Sorry Wenger. Perhaps I wasn't being clear. Yes, the government has no majority of its own in the House of Commons (relying on the DUP) so if primary legislation is needed, the parliamentary arithmetic means it will be very difficult to get anything controversial through.  But statutory instruments don't go through the full house. The scrutiny they do get, if any, is through the relevant select committee.  Broadly speaking, if no MP on the relevant select committee spots a problem in a SI it sails through and into law largely unnoticed.  

Ok, that makes more sense....... It was after listening to the various soundbites on the radio, I had the feeling it was going to be anything but plain sailing 

If the final deal is unacceptable to a majority of MPs it's their duty to require another vote in parliament; to do otherwise would be an abject failure to carry out their legal duty.  What options are presented at that vote in the house are another matter.

Failure to take that vote in parliament or failure to present an alternative path to exit on unacceptable terms would precipitate a constitutional crisis when the inevitable Judicial Review was spawned.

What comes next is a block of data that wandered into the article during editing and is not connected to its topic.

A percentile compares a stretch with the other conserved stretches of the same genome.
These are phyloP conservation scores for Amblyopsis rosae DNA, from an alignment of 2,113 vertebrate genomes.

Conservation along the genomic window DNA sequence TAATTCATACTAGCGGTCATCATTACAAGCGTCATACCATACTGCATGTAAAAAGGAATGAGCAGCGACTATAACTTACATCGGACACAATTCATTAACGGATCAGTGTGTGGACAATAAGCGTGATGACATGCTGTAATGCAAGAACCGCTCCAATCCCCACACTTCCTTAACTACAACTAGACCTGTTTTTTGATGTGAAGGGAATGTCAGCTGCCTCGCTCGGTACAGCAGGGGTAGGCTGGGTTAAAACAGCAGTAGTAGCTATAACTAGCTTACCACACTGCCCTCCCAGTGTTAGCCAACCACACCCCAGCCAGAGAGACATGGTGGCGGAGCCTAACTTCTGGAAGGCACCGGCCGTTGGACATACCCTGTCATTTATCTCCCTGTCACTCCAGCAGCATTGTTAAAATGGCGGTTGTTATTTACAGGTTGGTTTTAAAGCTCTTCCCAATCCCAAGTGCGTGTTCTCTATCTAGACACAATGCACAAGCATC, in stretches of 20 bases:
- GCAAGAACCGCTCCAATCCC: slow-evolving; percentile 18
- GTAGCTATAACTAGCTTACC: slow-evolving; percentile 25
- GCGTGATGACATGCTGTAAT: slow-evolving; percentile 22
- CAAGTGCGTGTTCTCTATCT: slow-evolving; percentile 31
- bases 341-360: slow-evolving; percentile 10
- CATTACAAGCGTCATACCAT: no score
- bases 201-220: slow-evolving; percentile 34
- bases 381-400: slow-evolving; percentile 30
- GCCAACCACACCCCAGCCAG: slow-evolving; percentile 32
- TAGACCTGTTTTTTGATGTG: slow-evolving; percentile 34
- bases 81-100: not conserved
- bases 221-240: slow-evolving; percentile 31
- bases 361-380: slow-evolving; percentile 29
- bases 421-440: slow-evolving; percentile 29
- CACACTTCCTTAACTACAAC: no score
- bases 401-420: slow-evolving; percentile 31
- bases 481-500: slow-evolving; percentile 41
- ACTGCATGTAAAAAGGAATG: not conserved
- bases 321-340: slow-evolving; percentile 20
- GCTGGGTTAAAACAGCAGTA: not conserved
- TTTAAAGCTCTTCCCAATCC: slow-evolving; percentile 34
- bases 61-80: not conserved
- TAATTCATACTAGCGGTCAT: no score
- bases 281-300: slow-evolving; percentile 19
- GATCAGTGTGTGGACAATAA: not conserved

To only way to move forward with this whole process, is to have cross party agreement, in order to achieve that then compromise is required.

I'm not sure if those involved will be familiar with these terms?  

It's going to be interesting to see who wants to do what's best for the country and who wants to score political points with their bag of spanners?

It's so easy to slag off politicians, let's all have a go, whilst conveniently forgetting that we are the people who elect them.  A first-past-the-post electoral system and a debating chamber with parties facing (and baying at) each other also militate against compromise.  Given the right framework MPs can collaborate effectively.  For example, you will often find the parties working together in select committee sessions, so they can do it.

As for Brexit negotiations, the final deal will affect the country for generations and  I agree that we should aim for cross-party agreement.  So what I would like to see is that the negotiations with the EU are conducted by a multi-party team staffed roughly in proportion to the number of MPs in the current Commons.  If Mrs May really wants what's best for the country rather than her party, I'm sure she would agree with something along these lines.  But, strangely, I have my doubts.

Roger